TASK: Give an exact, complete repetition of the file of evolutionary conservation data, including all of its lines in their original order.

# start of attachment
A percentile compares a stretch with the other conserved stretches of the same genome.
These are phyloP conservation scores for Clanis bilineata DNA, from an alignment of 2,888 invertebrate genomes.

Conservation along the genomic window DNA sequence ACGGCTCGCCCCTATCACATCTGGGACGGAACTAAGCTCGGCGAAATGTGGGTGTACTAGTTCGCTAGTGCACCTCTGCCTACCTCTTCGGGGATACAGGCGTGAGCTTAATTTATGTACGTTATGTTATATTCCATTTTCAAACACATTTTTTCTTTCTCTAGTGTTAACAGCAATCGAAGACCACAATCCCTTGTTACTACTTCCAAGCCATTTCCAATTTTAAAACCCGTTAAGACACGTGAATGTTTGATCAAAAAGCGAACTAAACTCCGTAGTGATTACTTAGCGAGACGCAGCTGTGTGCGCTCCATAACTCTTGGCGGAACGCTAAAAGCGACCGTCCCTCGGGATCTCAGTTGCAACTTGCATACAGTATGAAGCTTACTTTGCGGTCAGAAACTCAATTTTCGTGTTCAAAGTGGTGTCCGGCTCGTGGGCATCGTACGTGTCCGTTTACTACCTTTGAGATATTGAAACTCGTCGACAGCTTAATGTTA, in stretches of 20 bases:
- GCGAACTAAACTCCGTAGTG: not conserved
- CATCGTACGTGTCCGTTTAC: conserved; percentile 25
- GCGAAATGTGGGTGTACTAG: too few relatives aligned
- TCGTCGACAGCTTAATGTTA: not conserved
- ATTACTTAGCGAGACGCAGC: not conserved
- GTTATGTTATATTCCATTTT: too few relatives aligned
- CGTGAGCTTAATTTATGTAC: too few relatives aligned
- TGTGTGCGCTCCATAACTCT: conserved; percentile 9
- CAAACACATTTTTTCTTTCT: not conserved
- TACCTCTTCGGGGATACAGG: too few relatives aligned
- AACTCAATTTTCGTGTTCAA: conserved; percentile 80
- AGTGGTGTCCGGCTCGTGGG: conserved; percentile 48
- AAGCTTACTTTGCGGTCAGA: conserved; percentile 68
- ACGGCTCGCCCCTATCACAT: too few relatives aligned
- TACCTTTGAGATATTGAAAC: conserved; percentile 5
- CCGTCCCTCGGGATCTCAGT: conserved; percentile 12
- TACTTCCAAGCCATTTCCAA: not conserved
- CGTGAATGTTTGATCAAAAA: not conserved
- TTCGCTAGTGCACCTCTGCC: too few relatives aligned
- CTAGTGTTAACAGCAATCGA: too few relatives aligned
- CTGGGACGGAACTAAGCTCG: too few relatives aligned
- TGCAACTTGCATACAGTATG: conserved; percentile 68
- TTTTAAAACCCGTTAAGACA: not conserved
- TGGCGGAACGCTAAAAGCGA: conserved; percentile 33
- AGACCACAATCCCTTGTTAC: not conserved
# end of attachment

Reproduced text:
A percentile compares a stretch with the other conserved stretches of the same genome.
These are phyloP conservation scores for Clanis bilineata DNA, from an alignment of 2,888 invertebrate genomes.

Conservation along the genomic window DNA sequence ACGGCTCGCCCCTATCACATCTGGGACGGAACTAAGCTCGGCGAAATGTGGGTGTACTAGTTCGCTAGTGCACCTCTGCCTACCTCTTCGGGGATACAGGCGTGAGCTTAATTTATGTACGTTATGTTATATTCCATTTTCAAACACATTTTTTCTTTCTCTAGTGTTAACAGCAATCGAAGACCACAATCCCTTGTTACTACTTCCAAGCCATTTCCAATTTTAAAACCCGTTAAGACACGTGAATGTTTGATCAAAAAGCGAACTAAACTCCGTAGTGATTACTTAGCGAGACGCAGCTGTGTGCGCTCCATAACTCTTGGCGGAACGCTAAAAGCGACCGTCCCTCGGGATCTCAGTTGCAACTTGCATACAGTATGAAGCTTACTTTGCGGTCAGAAACTCAATTTTCGTGTTCAAAGTGGTGTCCGGCTCGTGGGCATCGTACGTGTCCGTTTACTACCTTTGAGATATTGAAACTCGTCGACAGCTTAATGTTA, in stretches of 20 bases:
- GCGAACTAAACTCCGTAGTG: not conserved
- CATCGTACGTGTCCGTTTAC: conserved; percentile 25
- GCGAAATGTGGGTGTACTAG: too few relatives aligned
- TCGTCGACAGCTTAATGTTA: not conserved
- ATTACTTAGCGAGACGCAGC: not conserved
- GTTATGTTATATTCCATTTT: too few relatives aligned
- CGTGAGCTTAATTTATGTAC: too few relatives aligned
- TGTGTGCGCTCCATAACTCT: conserved; percentile 9
- CAAACACATTTTTTCTTTCT: not conserved
- TACCTCTTCGGGGATACAGG: too few relatives aligned
- AACTCAATTTTCGTGTTCAA: conserved; percentile 80
- AGTGGTGTCCGGCTCGTGGG: conserved; percentile 48
- AAGCTTACTTTGCGGTCAGA: conserved; percentile 68
- ACGGCTCGCCCCTATCACAT: too few relatives aligned
- TACCTTTGAGATATTGAAAC: conserved; percentile 5
- CCGTCCCTCGGGATCTCAGT: conserved; percentile 12
- TACTTCCAAGCCATTTCCAA: not conserved
- CGTGAATGTTTGATCAAAAA: not conserved
- TTCGCTAGTGCACCTCTGCC: too few relatives aligned
- CTAGTGTTAACAGCAATCGA: too few relatives aligned
- CTGGGACGGAACTAAGCTCG: too few relatives aligned
- TGCAACTTGCATACAGTATG: conserved; percentile 68
- TTTTAAAACCCGTTAAGACA: not conserved
- TGGCGGAACGCTAAAAGCGA: conserved; percentile 33
- AGACCACAATCCCTTGTTAC: not conserved